. Last Updated: 07/27/2016

Iraqis Invade Kurd Capital, Withdraw

Combined Reports


SALAHUDDIN, Iraq -- UN officials said Iraqi troops had withdrawn from the capital of Iraqi Kurdistan on Monday, two days after installing their Kurdish allies, but opponents of Iraqi President Saddam Hussein reported executions in the streets.


There was no immediate reaction from the United States, where President Bill Clinton had conferred with U.S. allies on how to respond to Iraq's surprise capture of Arbil on Saturday.


"All Iraqis have left Arbil. We cannot see any more tanks or vehicles or artillery. They are about five kilometers away now," one UN official in Arbil said.


In Ankara, Turkish Foreign Minister Tansu Ciller also said Baghdad's troops had left.


"I know that as of today Saddam's forces have withdrawn and that this order has been given. We are pleased about this."


The UN official in Arbil spoke hours after Saddam ordered his forces to withdraw following two days of fighting.


But an Iraqi Kurdish group said Baghdad's troops remained and were carrying out mass executions.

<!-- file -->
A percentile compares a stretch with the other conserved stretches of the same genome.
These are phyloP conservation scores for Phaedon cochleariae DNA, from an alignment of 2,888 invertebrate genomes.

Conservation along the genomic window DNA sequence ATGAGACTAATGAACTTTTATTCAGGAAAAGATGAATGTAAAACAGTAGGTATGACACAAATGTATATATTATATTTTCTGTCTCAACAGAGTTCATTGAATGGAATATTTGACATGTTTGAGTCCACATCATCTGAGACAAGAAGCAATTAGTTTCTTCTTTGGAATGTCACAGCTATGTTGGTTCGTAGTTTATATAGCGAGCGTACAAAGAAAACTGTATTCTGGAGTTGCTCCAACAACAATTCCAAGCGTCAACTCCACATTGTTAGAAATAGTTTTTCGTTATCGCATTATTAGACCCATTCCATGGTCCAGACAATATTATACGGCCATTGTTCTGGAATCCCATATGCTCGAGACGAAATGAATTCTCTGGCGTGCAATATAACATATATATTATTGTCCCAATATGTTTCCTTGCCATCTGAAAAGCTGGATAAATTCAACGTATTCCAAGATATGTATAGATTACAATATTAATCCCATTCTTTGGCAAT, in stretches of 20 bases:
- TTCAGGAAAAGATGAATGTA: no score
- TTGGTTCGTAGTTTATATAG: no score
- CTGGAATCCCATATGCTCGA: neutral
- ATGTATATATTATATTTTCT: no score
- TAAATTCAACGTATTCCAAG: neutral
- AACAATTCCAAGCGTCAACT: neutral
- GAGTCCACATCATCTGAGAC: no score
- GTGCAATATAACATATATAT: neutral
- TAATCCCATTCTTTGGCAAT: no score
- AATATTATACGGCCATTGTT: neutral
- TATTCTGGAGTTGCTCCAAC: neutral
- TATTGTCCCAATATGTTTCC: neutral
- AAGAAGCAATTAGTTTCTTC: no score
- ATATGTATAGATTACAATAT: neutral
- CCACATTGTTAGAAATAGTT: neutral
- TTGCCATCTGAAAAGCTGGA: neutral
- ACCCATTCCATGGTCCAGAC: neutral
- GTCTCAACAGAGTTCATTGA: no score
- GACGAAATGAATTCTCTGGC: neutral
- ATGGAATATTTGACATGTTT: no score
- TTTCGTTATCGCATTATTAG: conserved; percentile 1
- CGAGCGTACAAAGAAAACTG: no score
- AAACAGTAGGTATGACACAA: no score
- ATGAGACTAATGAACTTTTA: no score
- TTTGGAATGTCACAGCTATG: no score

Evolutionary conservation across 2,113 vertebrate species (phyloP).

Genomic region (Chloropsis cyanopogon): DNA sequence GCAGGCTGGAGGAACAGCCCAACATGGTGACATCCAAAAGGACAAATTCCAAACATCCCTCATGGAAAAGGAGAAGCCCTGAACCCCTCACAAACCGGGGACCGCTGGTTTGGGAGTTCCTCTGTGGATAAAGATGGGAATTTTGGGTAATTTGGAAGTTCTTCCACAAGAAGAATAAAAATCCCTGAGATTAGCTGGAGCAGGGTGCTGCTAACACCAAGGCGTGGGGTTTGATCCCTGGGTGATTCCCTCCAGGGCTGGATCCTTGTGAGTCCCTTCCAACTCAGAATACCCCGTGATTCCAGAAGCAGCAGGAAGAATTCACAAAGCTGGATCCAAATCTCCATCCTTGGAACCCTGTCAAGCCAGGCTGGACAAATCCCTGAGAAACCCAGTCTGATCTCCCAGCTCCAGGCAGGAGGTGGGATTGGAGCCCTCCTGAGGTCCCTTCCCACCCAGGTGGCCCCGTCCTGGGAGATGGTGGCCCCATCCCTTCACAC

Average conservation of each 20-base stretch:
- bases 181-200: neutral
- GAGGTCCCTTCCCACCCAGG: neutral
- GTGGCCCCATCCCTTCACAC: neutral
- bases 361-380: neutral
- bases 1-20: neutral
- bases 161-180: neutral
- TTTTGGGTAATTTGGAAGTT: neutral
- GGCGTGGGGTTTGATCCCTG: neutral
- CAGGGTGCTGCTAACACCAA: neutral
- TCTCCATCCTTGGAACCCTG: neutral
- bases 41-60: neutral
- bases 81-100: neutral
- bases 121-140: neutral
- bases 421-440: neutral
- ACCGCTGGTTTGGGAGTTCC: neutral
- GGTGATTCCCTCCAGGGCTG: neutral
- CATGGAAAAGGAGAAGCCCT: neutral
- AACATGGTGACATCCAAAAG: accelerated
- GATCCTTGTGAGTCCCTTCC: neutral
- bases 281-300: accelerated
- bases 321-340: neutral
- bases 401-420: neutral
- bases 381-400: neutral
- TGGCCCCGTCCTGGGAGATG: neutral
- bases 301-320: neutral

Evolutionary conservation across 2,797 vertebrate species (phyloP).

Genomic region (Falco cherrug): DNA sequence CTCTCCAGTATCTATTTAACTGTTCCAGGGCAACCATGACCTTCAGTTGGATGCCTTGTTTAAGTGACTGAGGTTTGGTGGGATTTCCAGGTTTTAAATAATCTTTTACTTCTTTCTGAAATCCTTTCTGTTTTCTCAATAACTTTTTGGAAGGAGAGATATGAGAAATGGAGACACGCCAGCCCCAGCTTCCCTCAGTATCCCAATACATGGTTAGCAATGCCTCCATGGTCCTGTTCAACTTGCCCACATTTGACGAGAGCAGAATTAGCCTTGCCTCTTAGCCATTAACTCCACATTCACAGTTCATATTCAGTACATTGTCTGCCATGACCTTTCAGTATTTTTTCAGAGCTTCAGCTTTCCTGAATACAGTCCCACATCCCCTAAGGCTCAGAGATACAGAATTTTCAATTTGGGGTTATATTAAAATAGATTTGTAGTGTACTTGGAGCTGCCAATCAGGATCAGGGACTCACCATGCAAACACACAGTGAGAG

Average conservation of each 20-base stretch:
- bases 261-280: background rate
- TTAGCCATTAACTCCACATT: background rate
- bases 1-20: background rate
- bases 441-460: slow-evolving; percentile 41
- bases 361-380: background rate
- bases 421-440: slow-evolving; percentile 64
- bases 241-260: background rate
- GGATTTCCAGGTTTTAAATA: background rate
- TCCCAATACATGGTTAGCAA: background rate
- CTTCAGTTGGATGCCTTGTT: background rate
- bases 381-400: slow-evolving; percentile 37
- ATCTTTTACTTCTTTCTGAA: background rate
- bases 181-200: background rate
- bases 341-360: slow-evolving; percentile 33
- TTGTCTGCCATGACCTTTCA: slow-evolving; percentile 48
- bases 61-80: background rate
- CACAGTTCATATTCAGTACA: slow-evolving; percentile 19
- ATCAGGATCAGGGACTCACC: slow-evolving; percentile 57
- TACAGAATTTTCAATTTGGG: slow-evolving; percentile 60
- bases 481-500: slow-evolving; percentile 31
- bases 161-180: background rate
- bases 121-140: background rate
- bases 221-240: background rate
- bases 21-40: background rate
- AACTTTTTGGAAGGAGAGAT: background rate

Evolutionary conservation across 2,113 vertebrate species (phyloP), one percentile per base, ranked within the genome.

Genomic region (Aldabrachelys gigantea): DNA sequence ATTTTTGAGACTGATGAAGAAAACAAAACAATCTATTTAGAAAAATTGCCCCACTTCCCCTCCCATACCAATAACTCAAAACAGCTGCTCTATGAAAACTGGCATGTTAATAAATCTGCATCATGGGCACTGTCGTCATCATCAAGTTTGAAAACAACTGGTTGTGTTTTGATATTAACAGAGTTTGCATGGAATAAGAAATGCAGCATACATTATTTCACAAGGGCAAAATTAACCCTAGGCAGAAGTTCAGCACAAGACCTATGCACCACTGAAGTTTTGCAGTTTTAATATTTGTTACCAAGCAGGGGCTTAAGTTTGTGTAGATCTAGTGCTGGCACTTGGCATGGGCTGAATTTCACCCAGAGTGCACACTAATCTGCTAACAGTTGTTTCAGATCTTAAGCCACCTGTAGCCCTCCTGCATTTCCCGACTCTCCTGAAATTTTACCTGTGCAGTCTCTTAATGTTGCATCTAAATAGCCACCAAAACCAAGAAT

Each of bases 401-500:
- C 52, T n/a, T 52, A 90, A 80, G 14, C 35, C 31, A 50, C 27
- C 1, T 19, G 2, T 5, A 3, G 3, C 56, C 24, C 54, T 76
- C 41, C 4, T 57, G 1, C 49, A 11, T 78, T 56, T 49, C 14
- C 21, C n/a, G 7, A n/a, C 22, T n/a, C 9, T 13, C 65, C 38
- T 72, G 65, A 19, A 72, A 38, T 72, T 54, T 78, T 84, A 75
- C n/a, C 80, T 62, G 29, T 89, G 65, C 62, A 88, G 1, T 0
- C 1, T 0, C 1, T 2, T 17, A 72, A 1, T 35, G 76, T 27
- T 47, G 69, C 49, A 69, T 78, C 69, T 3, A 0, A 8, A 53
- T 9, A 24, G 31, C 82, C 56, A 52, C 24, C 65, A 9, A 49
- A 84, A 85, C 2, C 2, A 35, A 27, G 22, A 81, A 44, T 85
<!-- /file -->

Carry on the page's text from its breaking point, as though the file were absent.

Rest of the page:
"It is not true," Patriotic Union of Kurdistan, or PUK, Ankara representative Shazad Saib said when asked if Iraqi troops had left Arbil, captured in a joint assault with the Kurdistan Democratic Party, the PUK's rival.


"[Iraqi troops] have committed mass executions in Arbil itself of PUK members -- some of them have been executed in the streets. A few hundred have been killed. Many hundreds have been arrested," Saib said.


He said the Kurdistan Democratic Party, or KDP, was guiding Iraqi troops going door to door armed with lists to find people opposed to Saddam's government. There was no confirmation of the PUK report. Reporters in northern Iraq were prevented by KDP members from reaching Arbil.


Despite the reports of an Iraqi pullout and uncertainty over Saddam's intentions, the attack on an area outside Saddam's control since the Gulf War had continuing repercussions.


U.S. Secretary-General Boutros Boutros-Ghali, saying he was "very much concerned about the deterioration" announced Sunday, said he was delaying the start of an oil-for-food deal with Baghdad.


Clinton placed U.S. forces in the region on high alert.


General John Shalikashvili, chairman of the joint chiefs of staff, and Assistant Secretary of State Robert Pelletreau were touring regional capitals before leaving for Washington from Cairo late Monday.


But Jordan said it would give no assistance in military action against Iraq.


In Moscow, the Russian Foreign Ministry issued a statement calling on Iraqi leaders to "avoid measures which could further aggravate the situation.''


"We hope that all countries will not use force to solve the problem, endanger the sovereignty and territorial integrity of Iraq and stir up tension in the region,'' the Russian Foreign Ministry statement said. ()